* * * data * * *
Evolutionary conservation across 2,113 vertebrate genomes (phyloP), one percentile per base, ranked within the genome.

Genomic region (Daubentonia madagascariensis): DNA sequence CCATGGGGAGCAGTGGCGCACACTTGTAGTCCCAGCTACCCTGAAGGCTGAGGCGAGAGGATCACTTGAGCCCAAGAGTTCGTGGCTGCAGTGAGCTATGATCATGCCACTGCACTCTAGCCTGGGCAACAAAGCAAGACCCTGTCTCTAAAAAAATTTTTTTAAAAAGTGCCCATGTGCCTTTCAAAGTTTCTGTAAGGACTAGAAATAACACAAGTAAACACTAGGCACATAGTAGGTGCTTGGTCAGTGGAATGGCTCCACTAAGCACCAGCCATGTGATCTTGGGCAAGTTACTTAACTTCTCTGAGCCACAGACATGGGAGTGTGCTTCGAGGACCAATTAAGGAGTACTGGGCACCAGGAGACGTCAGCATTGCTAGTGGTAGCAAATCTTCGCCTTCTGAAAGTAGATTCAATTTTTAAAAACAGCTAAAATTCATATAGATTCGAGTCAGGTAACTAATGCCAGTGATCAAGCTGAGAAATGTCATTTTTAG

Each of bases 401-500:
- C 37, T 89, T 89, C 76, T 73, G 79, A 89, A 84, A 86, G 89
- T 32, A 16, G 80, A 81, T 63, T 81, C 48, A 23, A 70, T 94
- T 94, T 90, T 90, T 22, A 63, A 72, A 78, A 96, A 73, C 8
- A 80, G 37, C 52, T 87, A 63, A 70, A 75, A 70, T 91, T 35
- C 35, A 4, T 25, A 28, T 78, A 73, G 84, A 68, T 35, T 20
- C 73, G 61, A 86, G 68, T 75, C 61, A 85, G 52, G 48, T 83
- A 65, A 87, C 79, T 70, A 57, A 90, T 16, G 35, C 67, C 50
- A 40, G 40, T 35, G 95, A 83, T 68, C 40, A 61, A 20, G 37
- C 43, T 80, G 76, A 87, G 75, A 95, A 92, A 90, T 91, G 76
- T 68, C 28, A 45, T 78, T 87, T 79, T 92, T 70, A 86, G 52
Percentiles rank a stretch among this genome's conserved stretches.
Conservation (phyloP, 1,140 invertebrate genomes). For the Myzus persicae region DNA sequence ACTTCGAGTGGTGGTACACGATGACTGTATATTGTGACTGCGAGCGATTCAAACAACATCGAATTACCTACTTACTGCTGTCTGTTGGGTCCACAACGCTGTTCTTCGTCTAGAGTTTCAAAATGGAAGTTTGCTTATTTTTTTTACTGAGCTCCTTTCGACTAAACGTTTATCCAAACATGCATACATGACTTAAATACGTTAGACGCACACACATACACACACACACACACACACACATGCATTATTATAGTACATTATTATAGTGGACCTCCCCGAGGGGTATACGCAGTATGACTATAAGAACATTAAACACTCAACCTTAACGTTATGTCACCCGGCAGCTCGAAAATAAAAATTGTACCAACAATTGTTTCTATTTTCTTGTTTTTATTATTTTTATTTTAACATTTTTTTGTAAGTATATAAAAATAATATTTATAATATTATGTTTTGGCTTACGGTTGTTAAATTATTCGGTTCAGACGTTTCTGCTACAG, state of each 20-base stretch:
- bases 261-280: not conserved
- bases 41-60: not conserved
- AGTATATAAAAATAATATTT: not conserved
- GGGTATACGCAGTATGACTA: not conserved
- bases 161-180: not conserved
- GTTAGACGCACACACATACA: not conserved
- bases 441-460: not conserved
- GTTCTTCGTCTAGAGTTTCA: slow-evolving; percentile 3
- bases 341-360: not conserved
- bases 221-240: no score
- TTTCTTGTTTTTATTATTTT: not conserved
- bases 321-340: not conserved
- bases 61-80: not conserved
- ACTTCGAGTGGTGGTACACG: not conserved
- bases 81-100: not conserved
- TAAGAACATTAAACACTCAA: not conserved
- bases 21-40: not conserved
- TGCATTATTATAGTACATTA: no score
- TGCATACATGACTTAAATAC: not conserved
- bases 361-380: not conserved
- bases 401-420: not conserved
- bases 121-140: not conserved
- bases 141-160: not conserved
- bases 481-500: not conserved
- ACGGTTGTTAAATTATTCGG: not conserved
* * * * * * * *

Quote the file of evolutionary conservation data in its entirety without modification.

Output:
Evolutionary conservation across 2,113 vertebrate genomes (phyloP), one percentile per base, ranked within the genome.

Genomic region (Daubentonia madagascariensis): DNA sequence CCATGGGGAGCAGTGGCGCACACTTGTAGTCCCAGCTACCCTGAAGGCTGAGGCGAGAGGATCACTTGAGCCCAAGAGTTCGTGGCTGCAGTGAGCTATGATCATGCCACTGCACTCTAGCCTGGGCAACAAAGCAAGACCCTGTCTCTAAAAAAATTTTTTTAAAAAGTGCCCATGTGCCTTTCAAAGTTTCTGTAAGGACTAGAAATAACACAAGTAAACACTAGGCACATAGTAGGTGCTTGGTCAGTGGAATGGCTCCACTAAGCACCAGCCATGTGATCTTGGGCAAGTTACTTAACTTCTCTGAGCCACAGACATGGGAGTGTGCTTCGAGGACCAATTAAGGAGTACTGGGCACCAGGAGACGTCAGCATTGCTAGTGGTAGCAAATCTTCGCCTTCTGAAAGTAGATTCAATTTTTAAAAACAGCTAAAATTCATATAGATTCGAGTCAGGTAACTAATGCCAGTGATCAAGCTGAGAAATGTCATTTTTAG

Each of bases 401-500:
- C 37, T 89, T 89, C 76, T 73, G 79, A 89, A 84, A 86, G 89
- T 32, A 16, G 80, A 81, T 63, T 81, C 48, A 23, A 70, T 94
- T 94, T 90, T 90, T 22, A 63, A 72, A 78, A 96, A 73, C 8
- A 80, G 37, C 52, T 87, A 63, A 70, A 75, A 70, T 91, T 35
- C 35, A 4, T 25, A 28, T 78, A 73, G 84, A 68, T 35, T 20
- C 73, G 61, A 86, G 68, T 75, C 61, A 85, G 52, G 48, T 83
- A 65, A 87, C 79, T 70, A 57, A 90, T 16, G 35, C 67, C 50
- A 40, G 40, T 35, G 95, A 83, T 68, C 40, A 61, A 20, G 37
- C 43, T 80, G 76, A 87, G 75, A 95, A 92, A 90, T 91, G 76
- T 68, C 28, A 45, T 78, T 87, T 79, T 92, T 70, A 86, G 52
Percentiles rank a stretch among this genome's conserved stretches.
Conservation (phyloP, 1,140 invertebrate genomes). For the Myzus persicae region DNA sequence ACTTCGAGTGGTGGTACACGATGACTGTATATTGTGACTGCGAGCGATTCAAACAACATCGAATTACCTACTTACTGCTGTCTGTTGGGTCCACAACGCTGTTCTTCGTCTAGAGTTTCAAAATGGAAGTTTGCTTATTTTTTTTACTGAGCTCCTTTCGACTAAACGTTTATCCAAACATGCATACATGACTTAAATACGTTAGACGCACACACATACACACACACACACACACACACATGCATTATTATAGTACATTATTATAGTGGACCTCCCCGAGGGGTATACGCAGTATGACTATAAGAACATTAAACACTCAACCTTAACGTTATGTCACCCGGCAGCTCGAAAATAAAAATTGTACCAACAATTGTTTCTATTTTCTTGTTTTTATTATTTTTATTTTAACATTTTTTTGTAAGTATATAAAAATAATATTTATAATATTATGTTTTGGCTTACGGTTGTTAAATTATTCGGTTCAGACGTTTCTGCTACAG, state of each 20-base stretch:
- bases 261-280: not conserved
- bases 41-60: not conserved
- AGTATATAAAAATAATATTT: not conserved
- GGGTATACGCAGTATGACTA: not conserved
- bases 161-180: not conserved
- GTTAGACGCACACACATACA: not conserved
- bases 441-460: not conserved
- GTTCTTCGTCTAGAGTTTCA: slow-evolving; percentile 3
- bases 341-360: not conserved
- bases 221-240: no score
- TTTCTTGTTTTTATTATTTT: not conserved
- bases 321-340: not conserved
- bases 61-80: not conserved
- ACTTCGAGTGGTGGTACACG: not conserved
- bases 81-100: not conserved
- TAAGAACATTAAACACTCAA: not conserved
- bases 21-40: not conserved
- TGCATTATTATAGTACATTA: no score
- TGCATACATGACTTAAATAC: not conserved
- bases 361-380: not conserved
- bases 401-420: not conserved
- bases 121-140: not conserved
- bases 141-160: not conserved
- bases 481-500: not conserved
- ACGGTTGTTAAATTATTCGG: not conserved